When going through a divorce, the financial aspect of the separation can be the most challenging to navigate. Sometimes, it's impossible to pay all the bills and meet the financial obligations of both spouses. When the situation becomes dire, you might decide it's time to file for bankruptcy.
Filing for bankruptcy can help you discharge your debts and start anew, but you might wonder how the process will impact your pending divorce case. Let’s take a closer look at the relationship between bankruptcy and divorce.
Bankruptcy & Divorce Are Handled in Two Different Courts
The first thing to know is that filing for bankruptcy will not affect your divorce case's jurisdiction. Bankruptcy and divorce are two separate legal processes, and neither one will affect the other's authority.
So, you can file for bankruptcy in any federal court, and your divorce case will continue to be heard in state court. It's essential to understand this distinction because sometimes people think that filing for bankruptcy will stop or delay their divorce proceedings, which is not always the case.
Bankruptcy Can Impact Property & Debt Division
That said, filing for bankruptcy can still affect your divorce case in other ways. Specifically, bankruptcy can impact how assets and debts are divided between you and your spouse. When a couple gets divorced, they split their assets and debts. When you file for bankruptcy, you're essentially asking the court to discharge certain debts, which means you won't have to pay them. If those debts are joint debts that you share with your spouse, this means your spouse will be stuck paying off those debts on their own.
However, if you file for bankruptcy before your divorce is finalized, it can also help you and your spouse sort out which debts you'll be responsible for. When you file for bankruptcy, the court examines all your debts to determine which ones can be discharged. If you have debts that are either yours alone or joint debts that your spouse has agreed to pay, you can remove them from the equation. This means that when you and your spouse divide your assets and debts during the divorce, you'll have a clearer picture of what you're on the hook for.
The Automatic Stay Can Pause Support Payments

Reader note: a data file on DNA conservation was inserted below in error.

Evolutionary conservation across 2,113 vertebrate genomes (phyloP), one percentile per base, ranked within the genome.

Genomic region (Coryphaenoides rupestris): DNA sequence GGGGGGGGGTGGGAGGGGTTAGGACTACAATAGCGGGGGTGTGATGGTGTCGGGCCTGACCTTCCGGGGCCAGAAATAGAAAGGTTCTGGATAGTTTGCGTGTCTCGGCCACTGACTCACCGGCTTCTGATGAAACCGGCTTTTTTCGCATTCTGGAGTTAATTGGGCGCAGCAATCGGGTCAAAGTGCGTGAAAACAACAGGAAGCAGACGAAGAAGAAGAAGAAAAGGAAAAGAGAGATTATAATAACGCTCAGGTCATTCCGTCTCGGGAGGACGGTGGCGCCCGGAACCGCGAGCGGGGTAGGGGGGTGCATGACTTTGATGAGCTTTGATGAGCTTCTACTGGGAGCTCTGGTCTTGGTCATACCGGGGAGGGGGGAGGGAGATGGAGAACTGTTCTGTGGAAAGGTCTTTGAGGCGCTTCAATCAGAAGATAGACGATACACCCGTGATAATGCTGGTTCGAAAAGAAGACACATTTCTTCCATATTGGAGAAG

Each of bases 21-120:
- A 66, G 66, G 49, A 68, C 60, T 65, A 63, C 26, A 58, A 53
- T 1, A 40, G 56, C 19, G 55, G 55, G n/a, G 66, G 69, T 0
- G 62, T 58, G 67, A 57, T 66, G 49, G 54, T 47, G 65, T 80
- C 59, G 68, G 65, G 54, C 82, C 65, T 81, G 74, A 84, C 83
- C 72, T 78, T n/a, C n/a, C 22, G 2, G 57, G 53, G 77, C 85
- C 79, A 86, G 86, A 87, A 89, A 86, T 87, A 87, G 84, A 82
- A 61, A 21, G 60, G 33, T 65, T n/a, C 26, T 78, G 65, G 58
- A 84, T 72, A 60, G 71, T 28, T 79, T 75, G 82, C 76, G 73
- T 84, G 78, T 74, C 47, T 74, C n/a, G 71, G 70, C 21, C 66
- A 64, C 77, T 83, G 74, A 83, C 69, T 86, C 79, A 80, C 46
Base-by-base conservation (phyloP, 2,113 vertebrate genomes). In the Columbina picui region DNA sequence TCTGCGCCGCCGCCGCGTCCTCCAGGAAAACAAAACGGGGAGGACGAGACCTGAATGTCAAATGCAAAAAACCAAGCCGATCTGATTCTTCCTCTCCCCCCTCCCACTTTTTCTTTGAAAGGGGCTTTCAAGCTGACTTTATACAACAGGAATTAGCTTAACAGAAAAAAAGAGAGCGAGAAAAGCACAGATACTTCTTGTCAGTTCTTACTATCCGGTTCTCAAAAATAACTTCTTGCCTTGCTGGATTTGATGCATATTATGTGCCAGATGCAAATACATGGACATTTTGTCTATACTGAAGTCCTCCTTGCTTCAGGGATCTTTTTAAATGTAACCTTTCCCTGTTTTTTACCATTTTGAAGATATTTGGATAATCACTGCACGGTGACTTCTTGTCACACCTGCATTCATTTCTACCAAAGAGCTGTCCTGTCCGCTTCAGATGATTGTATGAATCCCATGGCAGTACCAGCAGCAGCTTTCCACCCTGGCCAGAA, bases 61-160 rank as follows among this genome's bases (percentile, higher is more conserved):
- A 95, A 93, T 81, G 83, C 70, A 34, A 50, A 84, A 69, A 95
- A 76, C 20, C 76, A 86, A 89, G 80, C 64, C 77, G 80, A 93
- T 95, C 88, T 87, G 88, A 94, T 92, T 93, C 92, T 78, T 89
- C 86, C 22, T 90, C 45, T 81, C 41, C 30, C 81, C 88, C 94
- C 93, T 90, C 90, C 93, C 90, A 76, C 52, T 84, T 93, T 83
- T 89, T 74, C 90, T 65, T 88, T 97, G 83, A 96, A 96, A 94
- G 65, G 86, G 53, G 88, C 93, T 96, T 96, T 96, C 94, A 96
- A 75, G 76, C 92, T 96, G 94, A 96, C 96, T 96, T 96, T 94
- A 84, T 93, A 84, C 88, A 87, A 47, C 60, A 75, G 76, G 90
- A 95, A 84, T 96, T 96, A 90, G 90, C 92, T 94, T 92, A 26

Another way bankruptcy can impact your pending divorce is through the automatic stay. When you file for bankruptcy, an automatic stay goes into effect that prevents your creditors from taking any action to collect on your debts. This stay prevents creditors from garnishing your wages, seizing your property, or otherwise harassing you for money.
The automatic stay can also have an impact on your spousal support or child support payments. If you're paying either of these to your ex-spouse, the automatic stay will prevent them from collecting any payments until the bankruptcy case is resolved. Keep in mind, however, that bankruptcy can’t discharge debt for spousal support or child support.
Bankruptcy May Be Advantageous During Divorce
Lastly, it's important to remember that while bankruptcy can impact your pending divorce case, it's not necessarily a bad thing. In fact, in some cases, it might be the best course of action for both parties.
By filing for bankruptcy, you can discharge your debts and start fresh, which might put you in a better financial position to negotiate a settlement with your spouse. Additionally, if you file for Chapter 13 bankruptcy, you can set up a repayment plan for your debts that can help you get back on track financially and meet your obligations.
Consult with an Experienced Attorney
Filing for bankruptcy will not affect your divorce case's jurisdiction, but it can impact how assets and debts are divided between you and your spouse. It can also help you sort out which debts you'll be responsible for during the divorce proceedings.
By discharging your debts through bankruptcy, you might be better positioned to negotiate a fair settlement with your spouse and move on with your life.
For more information about this topic, contact Buchalter & Pelphrey Attorneys At Law.